Wintertime phytoplankton bloom in the Subarctic Pacific supported by continental margin iron.

Lam, P. J., J. K. B. Bishop, C. C. Henning, M. A. Marcus, G. A. Waychunas, I. Y. Fung

Global Biogeochemical Cycles
20, GB1006, doi:10.1029/2005GB002557.

Abstract. Heightened biological activity was observed in February 1996 in the high-nutrient low-chlorophyll (HNLC) subarctic North Pacific Ocean, a region that is thought to be iron-limited. Here we provide evidence supporting the hypothesis that Ocean Station Papa (OSP) in the subarctic Pacific received a lateral supply of particulate iron from the continental margin off the Aleutian Islands in the winter, coincident with the observed biological bloom. Synchrotron X-ray analysis was used to describe the physical form, chemistry, and depth distributions of iron in size fractionated particulate matter samples. The analysis reveals that discrete micron-sized iron-rich hot spots are ubiquitous in the upper 200 m at OSP, more than 900 km from the closest coast. The specifics of the chemistry and depth profiles of the Fe hot spots trace them to the continental margins. We thus hypothesize that iron hot spots are a marker for the delivery of iron from the continental margin. We confirm the delivery of continental margin iron to the open ocean using an ocean general circulation model with an iron-like tracer source at the continental margin. We suggest that iron from the continental margin stimulated a wintertime phytoplankton bloom, partially relieving the HNLC condition.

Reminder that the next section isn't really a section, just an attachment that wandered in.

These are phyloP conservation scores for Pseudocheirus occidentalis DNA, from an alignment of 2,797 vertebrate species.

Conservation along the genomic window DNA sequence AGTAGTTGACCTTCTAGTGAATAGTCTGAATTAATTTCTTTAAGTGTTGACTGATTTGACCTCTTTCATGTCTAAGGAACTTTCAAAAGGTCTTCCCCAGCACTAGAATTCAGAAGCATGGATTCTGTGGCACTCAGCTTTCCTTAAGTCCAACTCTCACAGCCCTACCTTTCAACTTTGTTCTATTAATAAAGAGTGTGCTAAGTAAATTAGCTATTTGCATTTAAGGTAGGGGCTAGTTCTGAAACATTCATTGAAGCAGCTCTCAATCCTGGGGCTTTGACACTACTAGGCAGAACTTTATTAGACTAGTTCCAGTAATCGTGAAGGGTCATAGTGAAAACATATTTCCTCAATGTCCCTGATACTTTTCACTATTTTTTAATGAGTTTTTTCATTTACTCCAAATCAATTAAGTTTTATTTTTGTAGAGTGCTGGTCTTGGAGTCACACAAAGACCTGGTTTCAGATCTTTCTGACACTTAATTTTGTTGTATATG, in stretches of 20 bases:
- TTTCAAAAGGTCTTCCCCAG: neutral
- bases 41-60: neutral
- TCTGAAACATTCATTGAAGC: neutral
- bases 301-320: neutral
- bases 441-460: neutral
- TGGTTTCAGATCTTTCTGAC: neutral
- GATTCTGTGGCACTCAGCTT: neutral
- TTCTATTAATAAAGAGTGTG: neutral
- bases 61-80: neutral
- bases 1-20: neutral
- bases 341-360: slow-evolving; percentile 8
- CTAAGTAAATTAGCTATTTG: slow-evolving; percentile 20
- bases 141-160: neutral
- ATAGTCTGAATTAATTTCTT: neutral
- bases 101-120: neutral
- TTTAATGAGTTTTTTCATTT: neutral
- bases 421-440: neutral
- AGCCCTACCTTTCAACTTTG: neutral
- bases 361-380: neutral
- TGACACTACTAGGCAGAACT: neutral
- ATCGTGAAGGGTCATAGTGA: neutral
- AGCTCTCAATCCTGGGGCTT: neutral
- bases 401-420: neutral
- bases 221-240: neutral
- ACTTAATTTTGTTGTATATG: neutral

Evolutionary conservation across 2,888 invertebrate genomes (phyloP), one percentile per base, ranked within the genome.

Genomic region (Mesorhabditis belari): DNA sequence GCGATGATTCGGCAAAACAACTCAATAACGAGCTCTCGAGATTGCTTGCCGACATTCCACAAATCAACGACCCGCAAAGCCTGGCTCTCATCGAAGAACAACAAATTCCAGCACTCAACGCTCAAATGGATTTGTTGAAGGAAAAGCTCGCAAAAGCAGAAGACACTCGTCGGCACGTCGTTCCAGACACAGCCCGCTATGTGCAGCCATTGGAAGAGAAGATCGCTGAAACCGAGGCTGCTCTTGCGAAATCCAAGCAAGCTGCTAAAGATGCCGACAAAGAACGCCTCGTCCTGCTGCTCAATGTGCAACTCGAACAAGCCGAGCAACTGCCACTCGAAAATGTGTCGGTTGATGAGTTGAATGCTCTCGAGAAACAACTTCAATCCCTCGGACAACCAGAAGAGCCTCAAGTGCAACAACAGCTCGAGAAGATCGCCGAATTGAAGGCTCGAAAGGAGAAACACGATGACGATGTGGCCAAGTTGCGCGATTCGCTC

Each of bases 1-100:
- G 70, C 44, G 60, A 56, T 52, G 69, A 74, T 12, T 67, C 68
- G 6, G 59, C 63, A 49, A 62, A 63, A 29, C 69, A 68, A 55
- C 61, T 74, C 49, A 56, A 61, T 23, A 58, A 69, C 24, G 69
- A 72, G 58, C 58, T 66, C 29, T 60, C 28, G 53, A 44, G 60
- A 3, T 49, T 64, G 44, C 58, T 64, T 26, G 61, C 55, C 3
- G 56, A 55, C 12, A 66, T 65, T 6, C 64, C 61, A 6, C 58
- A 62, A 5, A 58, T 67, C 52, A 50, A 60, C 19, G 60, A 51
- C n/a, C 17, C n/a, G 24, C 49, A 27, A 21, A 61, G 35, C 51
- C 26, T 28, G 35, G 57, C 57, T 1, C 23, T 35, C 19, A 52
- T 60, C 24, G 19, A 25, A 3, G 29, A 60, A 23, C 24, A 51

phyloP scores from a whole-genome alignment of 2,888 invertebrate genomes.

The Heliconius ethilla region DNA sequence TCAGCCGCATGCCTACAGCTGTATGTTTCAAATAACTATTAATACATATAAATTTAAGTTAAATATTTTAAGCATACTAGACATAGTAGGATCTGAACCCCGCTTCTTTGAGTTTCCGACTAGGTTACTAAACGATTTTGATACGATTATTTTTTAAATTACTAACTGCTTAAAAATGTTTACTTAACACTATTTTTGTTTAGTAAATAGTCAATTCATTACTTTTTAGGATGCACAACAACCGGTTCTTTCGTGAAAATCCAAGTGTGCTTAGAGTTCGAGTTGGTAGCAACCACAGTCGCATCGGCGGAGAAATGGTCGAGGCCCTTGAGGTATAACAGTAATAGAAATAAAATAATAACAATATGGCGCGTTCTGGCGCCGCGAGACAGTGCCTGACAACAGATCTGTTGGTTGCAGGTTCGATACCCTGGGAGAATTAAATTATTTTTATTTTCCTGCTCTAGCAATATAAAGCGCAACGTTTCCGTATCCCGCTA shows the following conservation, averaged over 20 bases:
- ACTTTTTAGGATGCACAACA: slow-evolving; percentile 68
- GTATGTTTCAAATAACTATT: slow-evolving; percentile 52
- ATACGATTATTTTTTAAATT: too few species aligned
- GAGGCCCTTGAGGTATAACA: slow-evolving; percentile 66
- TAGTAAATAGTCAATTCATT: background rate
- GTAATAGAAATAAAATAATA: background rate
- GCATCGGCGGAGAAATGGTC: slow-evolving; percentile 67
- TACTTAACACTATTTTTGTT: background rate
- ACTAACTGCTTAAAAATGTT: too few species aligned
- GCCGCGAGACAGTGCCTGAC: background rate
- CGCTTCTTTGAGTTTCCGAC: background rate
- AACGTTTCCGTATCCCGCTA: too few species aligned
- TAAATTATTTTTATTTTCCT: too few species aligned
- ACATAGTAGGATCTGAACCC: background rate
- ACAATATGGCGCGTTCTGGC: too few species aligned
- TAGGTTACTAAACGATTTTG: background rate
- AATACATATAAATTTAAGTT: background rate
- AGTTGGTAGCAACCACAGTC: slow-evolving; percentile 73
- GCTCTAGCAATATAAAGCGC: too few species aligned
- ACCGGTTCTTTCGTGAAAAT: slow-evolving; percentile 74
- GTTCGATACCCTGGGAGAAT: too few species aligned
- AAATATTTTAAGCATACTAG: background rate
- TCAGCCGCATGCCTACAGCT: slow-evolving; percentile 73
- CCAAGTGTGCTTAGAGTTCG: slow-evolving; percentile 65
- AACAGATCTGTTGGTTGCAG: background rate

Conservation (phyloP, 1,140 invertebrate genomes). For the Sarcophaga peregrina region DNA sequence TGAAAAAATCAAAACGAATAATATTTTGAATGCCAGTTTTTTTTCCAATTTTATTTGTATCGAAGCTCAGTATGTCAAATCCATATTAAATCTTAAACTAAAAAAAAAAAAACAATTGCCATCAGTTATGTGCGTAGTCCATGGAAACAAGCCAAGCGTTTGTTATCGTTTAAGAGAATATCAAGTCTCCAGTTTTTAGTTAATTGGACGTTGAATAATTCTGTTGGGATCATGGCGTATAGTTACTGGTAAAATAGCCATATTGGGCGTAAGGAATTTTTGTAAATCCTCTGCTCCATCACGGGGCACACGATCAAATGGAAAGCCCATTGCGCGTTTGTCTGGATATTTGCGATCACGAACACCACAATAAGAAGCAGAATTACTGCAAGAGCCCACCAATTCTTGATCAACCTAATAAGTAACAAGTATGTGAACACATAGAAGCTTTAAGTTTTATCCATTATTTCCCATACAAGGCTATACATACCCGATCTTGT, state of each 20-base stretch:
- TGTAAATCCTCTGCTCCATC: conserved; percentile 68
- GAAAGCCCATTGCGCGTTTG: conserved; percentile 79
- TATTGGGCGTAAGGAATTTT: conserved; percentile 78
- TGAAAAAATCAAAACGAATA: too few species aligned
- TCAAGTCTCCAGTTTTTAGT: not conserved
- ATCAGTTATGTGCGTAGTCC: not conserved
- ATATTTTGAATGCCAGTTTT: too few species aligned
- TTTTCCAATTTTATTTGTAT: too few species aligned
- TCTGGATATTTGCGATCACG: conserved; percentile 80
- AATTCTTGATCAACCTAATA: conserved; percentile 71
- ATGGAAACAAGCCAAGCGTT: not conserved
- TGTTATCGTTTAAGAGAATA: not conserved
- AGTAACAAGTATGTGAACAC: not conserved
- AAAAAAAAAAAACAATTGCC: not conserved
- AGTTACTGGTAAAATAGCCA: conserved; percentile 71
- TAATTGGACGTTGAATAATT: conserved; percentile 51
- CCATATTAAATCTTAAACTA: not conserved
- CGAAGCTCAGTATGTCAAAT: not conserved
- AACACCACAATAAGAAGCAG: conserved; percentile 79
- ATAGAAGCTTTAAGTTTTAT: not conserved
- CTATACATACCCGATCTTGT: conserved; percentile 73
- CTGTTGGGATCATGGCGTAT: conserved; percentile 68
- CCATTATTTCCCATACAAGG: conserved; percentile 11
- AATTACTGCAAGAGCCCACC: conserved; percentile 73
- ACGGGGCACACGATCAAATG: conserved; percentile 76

Figure: Iron Sress Index from Fung et al. 2000

This iron stress calculation included iron sources from upwelling of deep sea water and dust delivery. We've shown that input of iron derived from the contiental margin can be important and sometimes stealthy. Our study site was 50N 145W.

Return to ...

Ocean Biogeochemical Processes Home Page